- 2000 JUl 19 -


00-07-19          0700    Morning routine.  Worked on notes and admin, doing up a memo for the recent report from CANMET entitled “Oxidation of Molten Aluminium Alloys in Different Atmospheres”.  John GARSTANG has a copy and I was able to peruse it to go over the contents with him.  The following memo was given to Insp. LATHEM for forwarding to Vic GERDEN.

            Generally, the test failed what it was intended to show.  It was hoped that the aluminium that melted in rich nitrogen would show a different oxidation level than that melted in rich oxygen.  But aluminium oxidizes so rapidly that under the conditions in the test or in the aircraft, it was and would be impossible to tell the difference.  Even in seawater, there is sufficient oxygen to oxidize the freshly exposed layers.  If I remember my elementary chemistry correctly, aluminium tends to oxidize very rapidly to a thin layer of aluminium oxide.  The difference between it and iron is that the aluminium layer remains intact and retains roughly the same properties as the non-oxide aluminium.  It protects the underlying layers, forming a barrier to further oxidation.  What we are used to seeing on aluminium foil, etc., is actually aluminium oxide.  Iron works differently in that we call the oxide layer rust, and it falls off without protecting the underlying layer of iron.  It certainly was worth the effort to do the test, but one cannot always be successful in these endeavours.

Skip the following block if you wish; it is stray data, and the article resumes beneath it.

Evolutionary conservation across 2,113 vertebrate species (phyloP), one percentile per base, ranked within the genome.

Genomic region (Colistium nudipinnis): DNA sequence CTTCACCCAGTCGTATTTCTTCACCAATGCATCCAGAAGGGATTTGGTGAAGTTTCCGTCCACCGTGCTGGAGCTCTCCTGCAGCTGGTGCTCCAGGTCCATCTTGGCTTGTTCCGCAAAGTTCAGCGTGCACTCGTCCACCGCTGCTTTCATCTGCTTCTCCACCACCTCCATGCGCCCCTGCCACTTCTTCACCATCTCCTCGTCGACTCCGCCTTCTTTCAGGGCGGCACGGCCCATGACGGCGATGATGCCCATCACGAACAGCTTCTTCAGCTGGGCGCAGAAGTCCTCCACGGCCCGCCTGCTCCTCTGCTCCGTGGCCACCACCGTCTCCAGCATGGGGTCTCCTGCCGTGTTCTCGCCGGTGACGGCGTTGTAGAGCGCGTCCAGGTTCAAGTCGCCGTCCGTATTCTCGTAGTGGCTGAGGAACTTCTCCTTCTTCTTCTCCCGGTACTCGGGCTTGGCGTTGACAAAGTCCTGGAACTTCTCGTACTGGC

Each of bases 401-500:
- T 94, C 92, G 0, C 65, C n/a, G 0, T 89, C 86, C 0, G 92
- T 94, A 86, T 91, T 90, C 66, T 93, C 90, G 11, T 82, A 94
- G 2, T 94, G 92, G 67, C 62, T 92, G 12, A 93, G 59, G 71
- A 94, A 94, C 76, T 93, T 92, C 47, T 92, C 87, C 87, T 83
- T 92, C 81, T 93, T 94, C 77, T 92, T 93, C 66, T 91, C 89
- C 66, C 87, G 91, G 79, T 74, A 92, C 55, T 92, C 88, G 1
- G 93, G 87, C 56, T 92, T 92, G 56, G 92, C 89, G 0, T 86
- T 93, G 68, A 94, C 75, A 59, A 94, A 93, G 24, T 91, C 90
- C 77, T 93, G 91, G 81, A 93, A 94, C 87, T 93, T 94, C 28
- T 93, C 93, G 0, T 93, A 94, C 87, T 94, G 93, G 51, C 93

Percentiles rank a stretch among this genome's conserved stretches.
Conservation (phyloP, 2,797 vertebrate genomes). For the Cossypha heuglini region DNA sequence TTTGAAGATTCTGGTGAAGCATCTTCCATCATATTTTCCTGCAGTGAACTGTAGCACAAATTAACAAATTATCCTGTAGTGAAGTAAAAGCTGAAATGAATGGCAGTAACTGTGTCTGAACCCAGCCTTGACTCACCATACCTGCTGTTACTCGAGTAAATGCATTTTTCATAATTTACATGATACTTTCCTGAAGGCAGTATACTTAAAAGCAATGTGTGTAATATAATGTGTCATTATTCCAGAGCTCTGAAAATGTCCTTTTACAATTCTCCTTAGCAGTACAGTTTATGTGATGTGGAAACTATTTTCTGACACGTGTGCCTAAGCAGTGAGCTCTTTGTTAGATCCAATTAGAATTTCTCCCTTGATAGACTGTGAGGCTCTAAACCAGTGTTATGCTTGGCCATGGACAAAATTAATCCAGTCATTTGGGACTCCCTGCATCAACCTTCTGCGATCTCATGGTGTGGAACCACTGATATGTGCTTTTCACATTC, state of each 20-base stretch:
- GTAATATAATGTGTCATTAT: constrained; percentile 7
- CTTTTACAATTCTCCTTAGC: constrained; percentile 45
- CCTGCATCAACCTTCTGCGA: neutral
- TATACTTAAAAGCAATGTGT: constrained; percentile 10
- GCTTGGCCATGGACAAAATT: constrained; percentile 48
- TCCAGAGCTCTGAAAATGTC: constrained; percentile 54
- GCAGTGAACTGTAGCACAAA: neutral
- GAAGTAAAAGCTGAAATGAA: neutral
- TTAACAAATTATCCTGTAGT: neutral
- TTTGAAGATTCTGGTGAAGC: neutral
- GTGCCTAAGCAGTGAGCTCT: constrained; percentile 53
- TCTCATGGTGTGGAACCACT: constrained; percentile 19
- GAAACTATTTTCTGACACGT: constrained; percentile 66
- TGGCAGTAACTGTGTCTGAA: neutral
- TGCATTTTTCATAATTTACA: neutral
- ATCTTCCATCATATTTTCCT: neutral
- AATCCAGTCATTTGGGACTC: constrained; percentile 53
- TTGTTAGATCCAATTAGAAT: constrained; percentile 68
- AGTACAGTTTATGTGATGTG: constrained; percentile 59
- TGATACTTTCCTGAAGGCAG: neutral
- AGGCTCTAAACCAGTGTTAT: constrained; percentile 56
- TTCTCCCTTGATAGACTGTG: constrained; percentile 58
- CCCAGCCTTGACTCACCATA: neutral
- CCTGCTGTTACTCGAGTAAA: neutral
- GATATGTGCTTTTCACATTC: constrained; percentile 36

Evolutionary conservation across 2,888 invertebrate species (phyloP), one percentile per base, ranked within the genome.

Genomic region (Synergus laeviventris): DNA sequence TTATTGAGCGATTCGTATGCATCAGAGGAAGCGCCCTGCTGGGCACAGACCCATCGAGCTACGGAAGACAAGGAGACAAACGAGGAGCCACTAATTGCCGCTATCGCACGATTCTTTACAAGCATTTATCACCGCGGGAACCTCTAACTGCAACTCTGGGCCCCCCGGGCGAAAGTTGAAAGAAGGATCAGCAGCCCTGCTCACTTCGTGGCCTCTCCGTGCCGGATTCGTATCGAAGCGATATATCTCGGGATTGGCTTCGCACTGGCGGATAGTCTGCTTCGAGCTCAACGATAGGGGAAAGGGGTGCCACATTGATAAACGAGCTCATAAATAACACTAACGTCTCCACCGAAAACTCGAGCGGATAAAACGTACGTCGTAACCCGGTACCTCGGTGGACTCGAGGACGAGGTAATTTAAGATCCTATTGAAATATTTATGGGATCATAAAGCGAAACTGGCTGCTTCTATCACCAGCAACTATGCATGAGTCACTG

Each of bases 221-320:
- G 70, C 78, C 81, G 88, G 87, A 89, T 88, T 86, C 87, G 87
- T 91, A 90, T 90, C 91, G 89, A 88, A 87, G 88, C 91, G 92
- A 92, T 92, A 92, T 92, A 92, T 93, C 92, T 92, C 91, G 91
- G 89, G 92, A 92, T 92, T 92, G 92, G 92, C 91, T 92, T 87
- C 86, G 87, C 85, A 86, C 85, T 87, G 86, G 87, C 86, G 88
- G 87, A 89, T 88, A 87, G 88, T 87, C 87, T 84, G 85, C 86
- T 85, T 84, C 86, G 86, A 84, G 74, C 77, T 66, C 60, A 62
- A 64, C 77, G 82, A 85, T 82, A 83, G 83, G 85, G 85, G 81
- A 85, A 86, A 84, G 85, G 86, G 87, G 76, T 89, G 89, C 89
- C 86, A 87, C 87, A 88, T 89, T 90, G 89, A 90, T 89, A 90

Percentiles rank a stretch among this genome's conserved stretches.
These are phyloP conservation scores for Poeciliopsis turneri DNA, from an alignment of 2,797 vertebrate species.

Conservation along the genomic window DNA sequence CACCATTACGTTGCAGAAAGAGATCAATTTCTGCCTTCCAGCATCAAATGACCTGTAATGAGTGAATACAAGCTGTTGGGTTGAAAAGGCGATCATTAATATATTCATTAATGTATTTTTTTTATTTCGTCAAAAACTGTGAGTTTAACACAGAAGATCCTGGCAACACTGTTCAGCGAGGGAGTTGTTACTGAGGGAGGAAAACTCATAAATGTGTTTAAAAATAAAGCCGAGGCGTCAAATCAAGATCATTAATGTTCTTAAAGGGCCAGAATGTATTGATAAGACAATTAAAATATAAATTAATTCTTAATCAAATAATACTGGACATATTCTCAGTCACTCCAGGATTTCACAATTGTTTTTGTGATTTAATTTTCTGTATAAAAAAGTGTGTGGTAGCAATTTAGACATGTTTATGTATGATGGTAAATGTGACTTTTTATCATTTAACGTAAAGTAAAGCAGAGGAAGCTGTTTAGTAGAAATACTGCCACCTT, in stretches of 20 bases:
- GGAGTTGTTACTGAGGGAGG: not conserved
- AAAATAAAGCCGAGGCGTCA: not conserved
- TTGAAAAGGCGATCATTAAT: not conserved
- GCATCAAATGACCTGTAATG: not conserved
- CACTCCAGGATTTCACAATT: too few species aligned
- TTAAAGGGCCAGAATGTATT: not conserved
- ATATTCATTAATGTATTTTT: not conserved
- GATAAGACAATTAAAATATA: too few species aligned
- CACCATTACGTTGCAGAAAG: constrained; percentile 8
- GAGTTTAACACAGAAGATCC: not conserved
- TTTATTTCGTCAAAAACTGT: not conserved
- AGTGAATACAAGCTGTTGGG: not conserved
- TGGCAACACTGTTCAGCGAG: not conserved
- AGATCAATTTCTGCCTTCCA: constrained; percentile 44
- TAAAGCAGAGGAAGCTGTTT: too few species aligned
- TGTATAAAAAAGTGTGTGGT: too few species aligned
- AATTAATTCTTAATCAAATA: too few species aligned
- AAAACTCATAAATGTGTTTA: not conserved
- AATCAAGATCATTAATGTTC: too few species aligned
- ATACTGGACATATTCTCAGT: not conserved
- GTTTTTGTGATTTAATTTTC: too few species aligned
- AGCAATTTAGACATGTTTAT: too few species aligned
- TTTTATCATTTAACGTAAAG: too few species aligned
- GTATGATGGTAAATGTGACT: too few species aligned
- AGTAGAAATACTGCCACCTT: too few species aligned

However, a by-product of the tests was that AES was used for some of the analysis and very high levels of magnesium were found in the environmental layer of the molten aluminium drops.  This matter was discussed on 00-05-25 in a meeting with TSB, and my notes for that date apply.  It was determined at that time (having been suggested by Larry VANCE) that the cause of the high levels was the contaminated fin plate on which they were dropped.  What was not known at that time and has never been mentioned, but what tends to confirm the theory is that relatively high levels of carbon were also found in the AES readings.  But there was no carbon present to burn, as these were aluminium alloy coupons from Boeing without paint or anything else containing carbon.  So I certainly feel confident that the high magnesium readings were from the contamination on the fin plate that had been selected from the crash debris.






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